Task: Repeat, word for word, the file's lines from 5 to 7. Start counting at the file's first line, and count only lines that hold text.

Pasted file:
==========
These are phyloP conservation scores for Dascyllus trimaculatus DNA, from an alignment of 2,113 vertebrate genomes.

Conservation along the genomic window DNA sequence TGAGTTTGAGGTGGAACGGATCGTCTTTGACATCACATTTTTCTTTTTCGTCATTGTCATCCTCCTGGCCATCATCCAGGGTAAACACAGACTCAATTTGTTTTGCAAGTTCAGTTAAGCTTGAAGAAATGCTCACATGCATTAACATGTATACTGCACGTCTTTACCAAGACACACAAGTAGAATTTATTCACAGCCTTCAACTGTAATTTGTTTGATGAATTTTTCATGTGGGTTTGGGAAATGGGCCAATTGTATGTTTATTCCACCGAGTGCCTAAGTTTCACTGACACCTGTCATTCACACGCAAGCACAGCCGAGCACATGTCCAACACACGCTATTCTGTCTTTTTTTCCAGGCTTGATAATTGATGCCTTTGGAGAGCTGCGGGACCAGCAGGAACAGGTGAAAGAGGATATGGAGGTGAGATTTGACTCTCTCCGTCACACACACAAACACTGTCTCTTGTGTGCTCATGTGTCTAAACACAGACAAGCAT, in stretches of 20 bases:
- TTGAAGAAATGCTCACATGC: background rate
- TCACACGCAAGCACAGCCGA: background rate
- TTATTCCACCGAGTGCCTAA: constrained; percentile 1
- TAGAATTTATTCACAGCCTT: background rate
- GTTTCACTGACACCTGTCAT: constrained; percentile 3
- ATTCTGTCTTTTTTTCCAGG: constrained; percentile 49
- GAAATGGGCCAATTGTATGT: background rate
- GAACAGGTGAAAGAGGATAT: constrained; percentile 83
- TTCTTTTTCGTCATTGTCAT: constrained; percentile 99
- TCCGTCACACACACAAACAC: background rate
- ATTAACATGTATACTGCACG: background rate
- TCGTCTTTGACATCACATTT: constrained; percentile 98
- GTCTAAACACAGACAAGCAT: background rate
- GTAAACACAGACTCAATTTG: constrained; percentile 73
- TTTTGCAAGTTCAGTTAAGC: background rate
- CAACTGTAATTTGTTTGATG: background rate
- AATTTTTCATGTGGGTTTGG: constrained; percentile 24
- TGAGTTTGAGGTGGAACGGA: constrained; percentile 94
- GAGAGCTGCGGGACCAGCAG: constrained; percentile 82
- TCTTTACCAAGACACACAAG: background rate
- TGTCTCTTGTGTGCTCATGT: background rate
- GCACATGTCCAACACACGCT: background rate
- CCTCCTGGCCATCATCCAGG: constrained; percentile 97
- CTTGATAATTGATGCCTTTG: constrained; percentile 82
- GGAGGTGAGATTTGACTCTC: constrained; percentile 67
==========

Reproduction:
- TTATTCCACCGAGTGCCTAA: constrained; percentile 1
- TAGAATTTATTCACAGCCTT: background rate
- GTTTCACTGACACCTGTCAT: constrained; percentile 3